Fig. 5
figure5

The scenario IV of three AEs with flat effect relationships and same effect for rest of AEs with safety issues under various non-decreasing incidence rate as dosage increases for eight arms. (The dashed line is the expected incidence rate for each AE)

Fig. 6
figure6

The scenario V of flat effect where both the control and treatment arms are the same but higher than the expected incident rate under various flat incidence rate as dosage increases for eight arms. (The dashed line is the expected incidence rate for each AE)

Results

The proposed safety monitoring process starts once 53 subjects have been enrolled into the trial for the first interim analysis. The Bayesian hierarchical blinded model is applied for detecting the potential safety signals at stage 1 and moves to stage 2 once the model detects a safety signal. In stage 2, the confirmation of safety is monitored using a Bayesian hierarchical logistic model. The critical value for stage 1 is set to 0.9 following the protocol and varied critical values for stage 2 from liberal to conservative. Three critical values situations are as follows: 1) Liberal: (0.9, 0.7), Medium: (0.9, 0.8), Conservative: (0.9, 0.9). Operating characteristics and FWER results are given in Table 4 for (A) no effect scenario I, Table 5 for the (B) same effect for all the AEs with safety issue scenario II, and Table 6 for the (C) same effect for three AEs with safety issue (No effect for the rest) scenario III, Table 7 for the (D) three AEs with flat effect relationships and same effect for the rest with safety issues scenario IV, and Table 8 for the (E) flat effect where both the control and treatment arms are the same but higher than the expected incidence rate scenario V.

Table 4 The probability of flagged trials for the AEs under the no effect for scenario I
Table 5 The probability of flagged trials for the AEs under the same effect for all the AEs with safety issue for scenario II
Table 6 The probability of flagged trials for the AEs under the same effect for three AEs with safety issue (No effect for the rest) for scenario III
Table 7 The probability of flagged trials for the AEs under three AEs with flat effect relationships and same effect for the rest with safety issues for scenario IV
Table 8 The probability of flagged trials for the AEs under flat effect where both the control and treatment arms are the same but higher than the expected incident rate for scenario V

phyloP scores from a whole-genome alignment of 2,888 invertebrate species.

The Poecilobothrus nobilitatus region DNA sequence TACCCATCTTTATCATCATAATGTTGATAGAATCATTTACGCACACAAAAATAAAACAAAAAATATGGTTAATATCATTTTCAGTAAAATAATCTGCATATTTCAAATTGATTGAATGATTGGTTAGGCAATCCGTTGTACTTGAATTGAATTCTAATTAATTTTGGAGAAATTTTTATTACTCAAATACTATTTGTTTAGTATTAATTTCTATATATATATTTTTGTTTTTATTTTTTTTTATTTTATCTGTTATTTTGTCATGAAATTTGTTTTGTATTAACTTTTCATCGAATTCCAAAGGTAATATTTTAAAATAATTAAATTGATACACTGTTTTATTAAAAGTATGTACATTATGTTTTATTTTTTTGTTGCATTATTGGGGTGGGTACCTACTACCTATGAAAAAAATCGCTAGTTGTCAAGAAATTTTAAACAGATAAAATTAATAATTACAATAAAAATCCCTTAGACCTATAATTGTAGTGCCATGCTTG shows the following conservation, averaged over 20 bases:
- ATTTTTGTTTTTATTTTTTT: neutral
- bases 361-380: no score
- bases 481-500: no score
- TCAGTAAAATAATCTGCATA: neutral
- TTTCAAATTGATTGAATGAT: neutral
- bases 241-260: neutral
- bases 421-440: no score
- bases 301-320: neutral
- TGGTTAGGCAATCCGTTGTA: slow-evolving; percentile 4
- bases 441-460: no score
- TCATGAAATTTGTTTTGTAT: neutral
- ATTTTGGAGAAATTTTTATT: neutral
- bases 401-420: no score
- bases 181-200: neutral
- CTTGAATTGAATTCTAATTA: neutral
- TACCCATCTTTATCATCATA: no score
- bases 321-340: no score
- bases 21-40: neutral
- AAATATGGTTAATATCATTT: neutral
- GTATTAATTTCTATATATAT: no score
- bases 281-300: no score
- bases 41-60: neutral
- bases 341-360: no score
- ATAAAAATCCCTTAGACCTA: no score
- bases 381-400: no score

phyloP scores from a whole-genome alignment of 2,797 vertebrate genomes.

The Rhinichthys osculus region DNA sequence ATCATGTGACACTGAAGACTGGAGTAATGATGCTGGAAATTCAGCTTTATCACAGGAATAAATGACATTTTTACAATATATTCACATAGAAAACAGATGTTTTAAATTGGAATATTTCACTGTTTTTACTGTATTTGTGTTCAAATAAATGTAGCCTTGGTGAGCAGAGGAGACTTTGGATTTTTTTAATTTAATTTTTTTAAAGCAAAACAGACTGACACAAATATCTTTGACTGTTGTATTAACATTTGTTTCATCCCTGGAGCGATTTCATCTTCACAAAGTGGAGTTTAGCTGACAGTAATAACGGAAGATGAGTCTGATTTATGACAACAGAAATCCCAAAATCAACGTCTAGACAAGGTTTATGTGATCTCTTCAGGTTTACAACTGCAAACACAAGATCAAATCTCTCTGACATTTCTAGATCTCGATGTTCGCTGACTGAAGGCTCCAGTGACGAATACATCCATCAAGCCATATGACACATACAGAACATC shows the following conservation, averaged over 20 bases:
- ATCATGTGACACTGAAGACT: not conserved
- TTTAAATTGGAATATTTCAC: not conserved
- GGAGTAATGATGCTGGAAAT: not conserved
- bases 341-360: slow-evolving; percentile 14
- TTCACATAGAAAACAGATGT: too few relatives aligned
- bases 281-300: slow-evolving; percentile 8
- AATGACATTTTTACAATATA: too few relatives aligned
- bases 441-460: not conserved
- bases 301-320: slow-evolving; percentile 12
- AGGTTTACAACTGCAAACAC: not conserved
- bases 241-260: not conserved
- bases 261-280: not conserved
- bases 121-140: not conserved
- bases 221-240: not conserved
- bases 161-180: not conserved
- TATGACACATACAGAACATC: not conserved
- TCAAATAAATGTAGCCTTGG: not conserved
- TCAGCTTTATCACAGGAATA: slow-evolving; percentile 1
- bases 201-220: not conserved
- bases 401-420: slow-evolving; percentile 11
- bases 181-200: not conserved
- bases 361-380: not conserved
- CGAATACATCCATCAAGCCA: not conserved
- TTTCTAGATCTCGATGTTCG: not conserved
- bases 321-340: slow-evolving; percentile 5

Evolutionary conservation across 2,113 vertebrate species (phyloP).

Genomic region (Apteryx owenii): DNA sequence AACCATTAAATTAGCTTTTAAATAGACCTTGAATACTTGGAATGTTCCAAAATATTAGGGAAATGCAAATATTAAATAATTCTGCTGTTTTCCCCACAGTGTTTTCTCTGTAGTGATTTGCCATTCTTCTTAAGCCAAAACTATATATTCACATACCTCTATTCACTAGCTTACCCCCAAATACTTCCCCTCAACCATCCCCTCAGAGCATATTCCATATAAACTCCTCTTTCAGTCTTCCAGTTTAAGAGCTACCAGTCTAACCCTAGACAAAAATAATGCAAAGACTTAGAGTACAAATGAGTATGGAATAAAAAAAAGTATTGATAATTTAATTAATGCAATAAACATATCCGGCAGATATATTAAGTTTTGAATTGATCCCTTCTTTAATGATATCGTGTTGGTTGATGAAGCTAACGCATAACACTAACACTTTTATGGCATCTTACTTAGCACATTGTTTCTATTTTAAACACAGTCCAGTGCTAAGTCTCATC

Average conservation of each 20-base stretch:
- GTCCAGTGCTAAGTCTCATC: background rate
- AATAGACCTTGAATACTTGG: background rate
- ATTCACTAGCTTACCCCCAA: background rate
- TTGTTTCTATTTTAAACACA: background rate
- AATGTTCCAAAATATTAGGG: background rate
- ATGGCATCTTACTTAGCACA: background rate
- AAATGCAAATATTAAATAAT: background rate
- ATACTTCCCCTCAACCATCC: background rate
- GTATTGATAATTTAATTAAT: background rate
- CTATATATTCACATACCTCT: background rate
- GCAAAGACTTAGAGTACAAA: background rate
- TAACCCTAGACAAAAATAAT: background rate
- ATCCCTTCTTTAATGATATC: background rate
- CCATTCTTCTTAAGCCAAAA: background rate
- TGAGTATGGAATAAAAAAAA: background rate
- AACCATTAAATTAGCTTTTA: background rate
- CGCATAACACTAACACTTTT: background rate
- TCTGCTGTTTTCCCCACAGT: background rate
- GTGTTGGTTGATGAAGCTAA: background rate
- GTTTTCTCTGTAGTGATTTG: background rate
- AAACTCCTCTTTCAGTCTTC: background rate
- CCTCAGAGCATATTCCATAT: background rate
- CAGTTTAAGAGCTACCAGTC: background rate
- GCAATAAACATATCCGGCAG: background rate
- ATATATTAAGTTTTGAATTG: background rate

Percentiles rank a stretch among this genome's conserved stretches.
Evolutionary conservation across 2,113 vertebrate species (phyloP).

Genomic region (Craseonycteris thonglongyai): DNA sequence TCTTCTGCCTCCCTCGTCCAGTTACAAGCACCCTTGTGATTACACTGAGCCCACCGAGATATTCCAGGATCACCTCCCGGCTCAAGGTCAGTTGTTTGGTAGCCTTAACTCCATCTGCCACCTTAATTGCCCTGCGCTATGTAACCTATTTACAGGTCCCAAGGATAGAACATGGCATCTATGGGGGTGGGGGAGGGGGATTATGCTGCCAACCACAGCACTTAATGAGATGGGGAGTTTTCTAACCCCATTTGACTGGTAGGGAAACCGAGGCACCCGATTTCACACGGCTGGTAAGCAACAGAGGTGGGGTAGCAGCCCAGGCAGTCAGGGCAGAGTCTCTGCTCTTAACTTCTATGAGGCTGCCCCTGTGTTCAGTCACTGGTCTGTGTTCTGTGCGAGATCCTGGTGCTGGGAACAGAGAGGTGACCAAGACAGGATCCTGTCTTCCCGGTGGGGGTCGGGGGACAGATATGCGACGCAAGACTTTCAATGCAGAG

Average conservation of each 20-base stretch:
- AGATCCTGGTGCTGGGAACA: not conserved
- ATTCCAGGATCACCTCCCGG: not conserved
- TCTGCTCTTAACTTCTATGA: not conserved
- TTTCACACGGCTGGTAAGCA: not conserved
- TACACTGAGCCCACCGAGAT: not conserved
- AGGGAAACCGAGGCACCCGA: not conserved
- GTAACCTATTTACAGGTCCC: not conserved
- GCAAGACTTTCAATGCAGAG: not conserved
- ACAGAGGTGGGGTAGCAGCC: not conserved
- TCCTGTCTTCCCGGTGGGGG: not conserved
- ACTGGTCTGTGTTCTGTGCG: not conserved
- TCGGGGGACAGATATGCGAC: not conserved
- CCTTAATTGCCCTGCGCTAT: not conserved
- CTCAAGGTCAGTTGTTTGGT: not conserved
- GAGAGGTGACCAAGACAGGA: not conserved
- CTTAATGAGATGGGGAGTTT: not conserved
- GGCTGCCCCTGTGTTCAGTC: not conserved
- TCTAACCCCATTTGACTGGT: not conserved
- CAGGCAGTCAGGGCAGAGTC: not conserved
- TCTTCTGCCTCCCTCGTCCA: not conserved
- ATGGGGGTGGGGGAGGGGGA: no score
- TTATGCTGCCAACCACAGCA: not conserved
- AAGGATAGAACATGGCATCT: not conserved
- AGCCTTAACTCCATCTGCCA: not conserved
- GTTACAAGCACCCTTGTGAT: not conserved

The summarized information of simulation scenarios and results comparison is given in Table 9. The scenario I can be treated as baseline proportions of no effect for all the AEs, then compared to scenario II, the proportions increase a lot as all the AEs have safety issues in scenario II. In scenario III, the first three AEs show higher proportions and the rest keep smaller proportions, since the first three AEs have safety issue in the scenario III. The difference between scenario II and scenario IV is that AE4, AE5, and AE7, these three AEs could be analyzing with active vs. control pattern, then we change their incidence rate as flat effect relationship. By comparing scenarios II and IV, the proportions of those flat effect relationship AEs decrease, and the rest AEs proportions are much similar. Based on the scenario II, scenario V is considered where all the AEs have a flat effect where both the control and novel therapies treatment are the same but higher compared to the expected incidence rate. The proportions indicate the safety issue, and one interesting finding is that the model flags potential signals at the blinded stage but not at the unblinded stage with fewer proportions comparing to other scenarios.

Table 9 The summary table of simulation scenarios and results comparison

At stage 1, by setting the pre-specific critical value to 0.9, the proportion of flagged trials is very similar within each AE; and at stage 2, as the critical value varies from 0.7 (liberal) to 0.9 (conservative), the proportion of flagged trials decreases. Therefore, the overall proportion is calculated by multiplying the proportions of both stage 1 and stage 2, and the overall proportion decreases as the critical value changes.